Swaraj made the comment on Tuesday when she went to meet the family of Hemraj Singh, the soldier who was among the two killed by Pakistani troops last week. Sources in the party said the leader should have shown restraint while choosing her words.
The BJP leader, perhaps, could not ignore the opportunity to bash Pakistan from a nationalist point of view, something the party often cherished in the past but it actually dented the party's desperate attempt in the recent years to revise its image.
Singh sent National Security Advisor Shiv Shankar Menon to the BJP leadership after Swaraj's remark and following the meeting, Singh announced that things wouldn't be the same with Pakistan. Swaraj later said that it was their strong protest that had made the Centre take a tough stand vis-a-vis Pakistan but according to a section of leaders in the BJP, Swaraj's aggressive gesture at the slain jawan's house actually gave an opportunity to the Congress to attack the BJP's hyper-patriotic hue and diluted its claim of achieving a moral victory.
Central minister Manish Tewari, understandably, rebuked Swaraj for her remark. He said the Indian Army knew how to respond and there was no point in raising a patriotic sentiment. The Congress, itself, was also eyeing a patriotic stand so that it did not annoy the public mood. It is set to raise the issue at its Chintan Baithak due to be held in Jaipur in sometime and also did not oppose the Shiv Sena's protest against allowing Pakistani hockey players in India. It was necessary for the BJP to act differently under these circumstances.
The BJP, if it want to successfully project Narendra Modi as the next Prime Minister, needs to get rid of the jingoist appeals for they are not going to work in today's India. May be a few news channels can buy such '10 heads-for-one demand' at the most. Even Modi, the high-profile Gujarat chief minister, has been trying to overhaul the '2002 image' with that of a pro-development one. Swaraj's comment could ruin all of Modi's hard work as well.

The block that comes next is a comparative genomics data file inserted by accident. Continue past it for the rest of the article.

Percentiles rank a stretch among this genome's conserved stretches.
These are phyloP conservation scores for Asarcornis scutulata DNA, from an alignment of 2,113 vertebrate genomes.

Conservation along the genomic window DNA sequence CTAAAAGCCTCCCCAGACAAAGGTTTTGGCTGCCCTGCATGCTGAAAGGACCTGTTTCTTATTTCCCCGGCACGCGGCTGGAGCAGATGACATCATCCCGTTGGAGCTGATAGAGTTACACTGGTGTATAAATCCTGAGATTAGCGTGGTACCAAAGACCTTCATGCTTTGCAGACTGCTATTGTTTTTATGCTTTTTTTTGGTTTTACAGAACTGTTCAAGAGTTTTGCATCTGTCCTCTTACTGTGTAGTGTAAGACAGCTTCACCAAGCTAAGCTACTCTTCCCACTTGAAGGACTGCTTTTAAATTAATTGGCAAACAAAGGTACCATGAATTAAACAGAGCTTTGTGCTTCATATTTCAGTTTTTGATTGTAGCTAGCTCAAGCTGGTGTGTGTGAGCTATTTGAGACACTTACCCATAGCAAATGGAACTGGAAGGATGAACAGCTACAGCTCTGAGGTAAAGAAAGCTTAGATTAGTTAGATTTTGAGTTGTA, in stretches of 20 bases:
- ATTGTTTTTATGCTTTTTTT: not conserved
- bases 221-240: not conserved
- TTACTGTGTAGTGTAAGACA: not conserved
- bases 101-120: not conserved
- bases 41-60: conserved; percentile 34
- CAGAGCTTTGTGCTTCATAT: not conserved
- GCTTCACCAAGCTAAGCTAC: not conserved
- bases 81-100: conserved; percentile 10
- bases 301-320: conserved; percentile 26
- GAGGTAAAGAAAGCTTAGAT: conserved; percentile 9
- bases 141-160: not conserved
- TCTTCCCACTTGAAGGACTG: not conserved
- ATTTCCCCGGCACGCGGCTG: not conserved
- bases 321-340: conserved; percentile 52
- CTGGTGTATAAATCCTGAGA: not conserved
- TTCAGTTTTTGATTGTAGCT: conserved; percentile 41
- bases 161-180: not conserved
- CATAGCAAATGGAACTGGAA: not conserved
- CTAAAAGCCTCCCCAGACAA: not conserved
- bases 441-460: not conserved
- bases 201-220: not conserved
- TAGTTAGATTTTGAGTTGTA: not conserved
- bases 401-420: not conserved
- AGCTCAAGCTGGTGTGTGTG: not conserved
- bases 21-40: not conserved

The BJP had seen during its stay in power between 1999-2004 that foreign policy is a different ball-game altogether and what looks simple from the opposition bench is often an uphill task for the decision-makers to accomplish. Could the BJP retaliate when an Indian aeroplane was hijacked in 1999 or when the Indian parliament was attacked in 2001? Even its government was fooled by the Pakistanis when it tried to make the bus diplomacy a success in 1999. Islamabad returned the favour through the Kargil conflict in no time.
Hence, those BJP leaders who still believe that the old mantras will work, should be reminded about the reality. The likes of Swaraj are not helping the party's cause, at least at this moment.